Definition of deplume in English:



  • 1Remove feathers from (a bird)

    ‘a depluming scabies mite that commonly affects parrots’
    • ‘She had no problem slicing its throat and depluming its body.’
    • ‘The carcass is then deplumed and rinsed using a conventional picker with ambient temperature salt-water.’
    • ‘And they seemed intent on depluming the bird world too, particularly ostriches, who had better hide more than their heads in the future.’
    • ‘None of its limbs should be cut, skinned or immersed in hot water or feathers be deplumed without making sure of its death.’
    • ‘Scalyleg and depluming mites are occasionally found on flocks in the state, particularly on farm flocks.’
    • ‘Sometimes the depluming mite - a smaller version of the scaly leg mite - can be treated by putting vegetable oil over the affected parts.’
    • ‘Whether dealing with lice, depluming scabies mites, feather mites, or red bird mites, get an effective but not harmful disinfectant from your avian veterinarian or pet dealer.’
    • ‘Slain roosters are deplumed for use as feather dusters, and are cooked in a special dish called talunan, while others are simply buried by their grieving owners.’
    • ‘Other pests may infest chickens in different areas; fleas, ticks and depluming lice are just a few.’
    • ‘But one day he began to do acrobatic tricks on the beams in the kitchen and fell into the pot of stew with a sailor's shout of every man for himself, and with such good luck the cook managed to scoop him out with the ladle, scalded and deplumed but still alive.’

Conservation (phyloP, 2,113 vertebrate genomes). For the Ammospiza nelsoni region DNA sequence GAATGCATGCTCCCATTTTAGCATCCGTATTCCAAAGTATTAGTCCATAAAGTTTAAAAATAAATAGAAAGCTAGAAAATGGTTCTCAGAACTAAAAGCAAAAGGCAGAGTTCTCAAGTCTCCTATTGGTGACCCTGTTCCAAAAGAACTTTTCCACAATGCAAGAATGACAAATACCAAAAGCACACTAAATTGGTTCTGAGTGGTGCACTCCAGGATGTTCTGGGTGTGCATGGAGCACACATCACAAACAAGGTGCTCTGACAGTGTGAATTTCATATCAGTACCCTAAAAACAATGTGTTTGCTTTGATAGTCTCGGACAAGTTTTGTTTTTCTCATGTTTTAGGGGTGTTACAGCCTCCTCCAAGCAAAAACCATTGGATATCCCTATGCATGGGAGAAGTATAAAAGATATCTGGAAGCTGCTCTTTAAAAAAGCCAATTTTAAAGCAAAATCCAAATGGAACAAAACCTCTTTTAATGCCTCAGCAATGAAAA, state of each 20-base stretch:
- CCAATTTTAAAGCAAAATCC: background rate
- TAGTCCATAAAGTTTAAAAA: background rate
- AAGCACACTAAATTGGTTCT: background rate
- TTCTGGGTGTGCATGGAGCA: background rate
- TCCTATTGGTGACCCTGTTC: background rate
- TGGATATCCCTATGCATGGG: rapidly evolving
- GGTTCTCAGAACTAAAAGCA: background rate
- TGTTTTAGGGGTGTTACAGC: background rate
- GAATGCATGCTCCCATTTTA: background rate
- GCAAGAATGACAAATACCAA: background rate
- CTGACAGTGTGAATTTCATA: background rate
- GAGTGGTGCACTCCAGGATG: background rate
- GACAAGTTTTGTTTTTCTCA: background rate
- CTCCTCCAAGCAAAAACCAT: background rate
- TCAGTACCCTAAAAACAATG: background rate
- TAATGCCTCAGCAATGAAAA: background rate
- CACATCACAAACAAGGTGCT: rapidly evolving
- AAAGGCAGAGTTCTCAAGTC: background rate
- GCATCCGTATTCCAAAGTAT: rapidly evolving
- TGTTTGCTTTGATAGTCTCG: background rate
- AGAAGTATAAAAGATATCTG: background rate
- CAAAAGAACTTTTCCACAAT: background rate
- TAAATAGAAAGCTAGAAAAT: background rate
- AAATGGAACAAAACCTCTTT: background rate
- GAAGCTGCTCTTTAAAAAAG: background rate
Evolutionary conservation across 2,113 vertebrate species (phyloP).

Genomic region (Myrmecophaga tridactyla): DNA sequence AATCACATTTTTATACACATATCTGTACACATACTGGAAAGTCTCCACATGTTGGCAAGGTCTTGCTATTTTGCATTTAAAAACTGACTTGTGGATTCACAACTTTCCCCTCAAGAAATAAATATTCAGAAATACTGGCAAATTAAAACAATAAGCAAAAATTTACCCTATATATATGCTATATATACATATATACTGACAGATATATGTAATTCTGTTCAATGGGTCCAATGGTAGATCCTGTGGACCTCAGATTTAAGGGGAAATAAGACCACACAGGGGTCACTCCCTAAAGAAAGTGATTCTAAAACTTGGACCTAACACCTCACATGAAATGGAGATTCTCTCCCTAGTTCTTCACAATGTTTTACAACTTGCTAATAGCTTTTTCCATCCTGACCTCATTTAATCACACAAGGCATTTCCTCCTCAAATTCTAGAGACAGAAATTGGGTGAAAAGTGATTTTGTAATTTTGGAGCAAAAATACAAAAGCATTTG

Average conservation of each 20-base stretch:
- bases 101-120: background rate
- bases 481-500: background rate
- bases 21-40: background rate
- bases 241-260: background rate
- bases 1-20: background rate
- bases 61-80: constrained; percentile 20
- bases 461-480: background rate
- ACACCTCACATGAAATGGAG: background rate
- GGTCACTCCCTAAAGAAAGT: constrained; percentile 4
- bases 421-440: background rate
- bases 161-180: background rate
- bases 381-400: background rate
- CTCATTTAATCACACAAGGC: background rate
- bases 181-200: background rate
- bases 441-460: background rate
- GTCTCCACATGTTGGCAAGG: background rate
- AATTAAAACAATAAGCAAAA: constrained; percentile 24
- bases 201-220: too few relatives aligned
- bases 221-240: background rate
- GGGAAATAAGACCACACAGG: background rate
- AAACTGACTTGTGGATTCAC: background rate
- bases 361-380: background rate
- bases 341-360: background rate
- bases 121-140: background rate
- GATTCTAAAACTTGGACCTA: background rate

• ‘If you think the name sounds familiar, it's taken from the lyrics of a French children's song about depluming a chicken so you can cook it.’
    • ‘The depluming itch mite is a burrowing mite that can cause feather loss and stimulate cannibalism.’
    • ‘If these skin lesions are found then it seems reasonable to suspect that depluming mites are prevalent.’
    remove the feathers from, strip of feathers
    View synonyms
    1. 1.1archaic Strip or deprive of honour, status, or wealth.
      ‘they kept gaming tables where the unwary were speedily deplumed’
      • ‘The Public may not, perhaps, be very eager to assist Mr. Davis in his favourite amusement of depluming me.’
      • ‘Even the Archangel Michael, who led the army of faithful angels against Lucifer's rebels, is deplumed and left with a rusted sword.’


Late Middle English: from Old French desplumer or medieval Latin deplumare, from des-, de- (expressing reversal) + Latin pluma ‘feather’.